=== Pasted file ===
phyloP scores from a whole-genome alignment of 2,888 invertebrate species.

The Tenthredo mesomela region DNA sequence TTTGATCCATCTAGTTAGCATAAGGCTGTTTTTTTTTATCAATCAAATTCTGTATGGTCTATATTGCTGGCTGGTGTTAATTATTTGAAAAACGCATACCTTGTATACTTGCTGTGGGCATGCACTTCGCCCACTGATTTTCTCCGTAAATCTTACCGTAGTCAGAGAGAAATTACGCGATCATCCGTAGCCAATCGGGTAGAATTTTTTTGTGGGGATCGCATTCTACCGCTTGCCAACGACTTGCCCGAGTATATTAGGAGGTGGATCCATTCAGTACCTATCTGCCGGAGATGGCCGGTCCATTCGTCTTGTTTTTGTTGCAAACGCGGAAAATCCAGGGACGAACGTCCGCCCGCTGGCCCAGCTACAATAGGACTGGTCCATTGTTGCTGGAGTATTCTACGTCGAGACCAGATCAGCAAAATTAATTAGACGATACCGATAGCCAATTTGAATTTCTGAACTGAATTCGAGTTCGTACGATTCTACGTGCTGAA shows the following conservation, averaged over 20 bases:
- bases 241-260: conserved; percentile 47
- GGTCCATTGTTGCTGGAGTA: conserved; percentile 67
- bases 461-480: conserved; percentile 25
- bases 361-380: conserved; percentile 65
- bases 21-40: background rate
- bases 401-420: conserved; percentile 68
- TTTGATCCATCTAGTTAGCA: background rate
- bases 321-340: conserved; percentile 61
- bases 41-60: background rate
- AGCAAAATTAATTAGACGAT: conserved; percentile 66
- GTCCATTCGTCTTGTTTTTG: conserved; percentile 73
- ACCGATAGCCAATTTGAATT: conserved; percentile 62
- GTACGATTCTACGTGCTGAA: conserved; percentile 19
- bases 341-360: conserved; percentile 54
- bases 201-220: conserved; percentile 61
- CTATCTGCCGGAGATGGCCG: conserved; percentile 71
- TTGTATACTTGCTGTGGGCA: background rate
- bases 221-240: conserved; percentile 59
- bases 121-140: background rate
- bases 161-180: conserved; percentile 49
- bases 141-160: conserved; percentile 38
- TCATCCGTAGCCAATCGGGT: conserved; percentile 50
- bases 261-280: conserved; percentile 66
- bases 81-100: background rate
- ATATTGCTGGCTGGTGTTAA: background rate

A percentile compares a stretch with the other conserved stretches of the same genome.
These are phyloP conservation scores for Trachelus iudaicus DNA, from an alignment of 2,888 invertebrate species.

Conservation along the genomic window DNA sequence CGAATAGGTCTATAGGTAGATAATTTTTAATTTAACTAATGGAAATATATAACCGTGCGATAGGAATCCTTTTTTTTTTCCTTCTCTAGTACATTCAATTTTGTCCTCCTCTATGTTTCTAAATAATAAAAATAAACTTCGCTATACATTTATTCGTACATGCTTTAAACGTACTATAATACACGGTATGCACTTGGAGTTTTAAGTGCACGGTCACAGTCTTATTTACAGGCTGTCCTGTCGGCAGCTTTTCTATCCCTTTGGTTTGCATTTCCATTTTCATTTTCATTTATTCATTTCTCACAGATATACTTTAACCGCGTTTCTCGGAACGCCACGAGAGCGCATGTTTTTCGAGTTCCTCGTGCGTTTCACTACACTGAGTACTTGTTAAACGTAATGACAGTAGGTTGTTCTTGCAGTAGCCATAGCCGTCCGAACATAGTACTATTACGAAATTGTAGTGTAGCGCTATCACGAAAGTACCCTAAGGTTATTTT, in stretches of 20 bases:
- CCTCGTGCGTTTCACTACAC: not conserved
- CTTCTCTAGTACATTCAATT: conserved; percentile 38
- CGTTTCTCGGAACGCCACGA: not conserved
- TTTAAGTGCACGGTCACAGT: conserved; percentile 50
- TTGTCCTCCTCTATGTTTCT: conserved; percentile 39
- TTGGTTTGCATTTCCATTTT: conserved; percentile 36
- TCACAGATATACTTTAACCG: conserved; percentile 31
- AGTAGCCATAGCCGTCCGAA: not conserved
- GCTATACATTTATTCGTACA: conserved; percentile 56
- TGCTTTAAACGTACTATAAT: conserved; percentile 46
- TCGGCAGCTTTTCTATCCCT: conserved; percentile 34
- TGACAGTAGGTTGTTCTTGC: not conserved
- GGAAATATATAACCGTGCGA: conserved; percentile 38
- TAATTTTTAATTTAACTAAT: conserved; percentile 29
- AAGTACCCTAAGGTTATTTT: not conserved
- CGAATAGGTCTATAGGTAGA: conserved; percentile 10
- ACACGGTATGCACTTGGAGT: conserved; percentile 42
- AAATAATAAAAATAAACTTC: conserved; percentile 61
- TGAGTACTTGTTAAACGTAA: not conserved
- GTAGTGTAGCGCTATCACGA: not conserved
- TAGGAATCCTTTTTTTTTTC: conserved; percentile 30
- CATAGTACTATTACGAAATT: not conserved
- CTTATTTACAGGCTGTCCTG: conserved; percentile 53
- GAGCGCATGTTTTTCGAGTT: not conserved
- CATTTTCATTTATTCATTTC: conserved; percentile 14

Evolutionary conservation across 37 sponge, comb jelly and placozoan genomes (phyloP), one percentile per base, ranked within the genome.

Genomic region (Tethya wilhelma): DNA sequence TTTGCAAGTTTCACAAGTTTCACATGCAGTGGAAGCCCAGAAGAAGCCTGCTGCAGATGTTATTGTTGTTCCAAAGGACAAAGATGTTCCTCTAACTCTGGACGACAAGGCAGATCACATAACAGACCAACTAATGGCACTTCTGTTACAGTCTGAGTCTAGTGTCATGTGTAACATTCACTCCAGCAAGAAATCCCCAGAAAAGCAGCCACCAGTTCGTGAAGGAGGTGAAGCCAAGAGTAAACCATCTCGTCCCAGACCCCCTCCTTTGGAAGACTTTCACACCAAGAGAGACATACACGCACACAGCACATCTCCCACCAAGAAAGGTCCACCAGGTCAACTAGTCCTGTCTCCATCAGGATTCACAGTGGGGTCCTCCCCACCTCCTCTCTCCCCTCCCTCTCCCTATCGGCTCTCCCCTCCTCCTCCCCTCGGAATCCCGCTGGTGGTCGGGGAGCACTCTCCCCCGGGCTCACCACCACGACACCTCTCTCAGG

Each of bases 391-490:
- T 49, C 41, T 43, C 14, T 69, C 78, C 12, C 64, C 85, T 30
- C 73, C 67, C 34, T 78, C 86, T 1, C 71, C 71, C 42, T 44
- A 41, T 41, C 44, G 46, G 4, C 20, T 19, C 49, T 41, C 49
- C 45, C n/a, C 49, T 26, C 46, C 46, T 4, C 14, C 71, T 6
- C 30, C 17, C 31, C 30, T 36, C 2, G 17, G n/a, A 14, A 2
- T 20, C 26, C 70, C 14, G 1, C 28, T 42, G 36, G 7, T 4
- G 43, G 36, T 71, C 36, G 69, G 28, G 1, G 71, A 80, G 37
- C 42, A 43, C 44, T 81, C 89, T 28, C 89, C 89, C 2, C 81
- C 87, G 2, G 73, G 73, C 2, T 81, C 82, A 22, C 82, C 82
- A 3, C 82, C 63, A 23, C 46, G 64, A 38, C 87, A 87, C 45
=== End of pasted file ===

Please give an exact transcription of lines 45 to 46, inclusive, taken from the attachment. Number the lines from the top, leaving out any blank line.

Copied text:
- AAGTACCCTAAGGTTATTTT: not conserved
- CGAATAGGTCTATAGGTAGA: conserved; percentile 10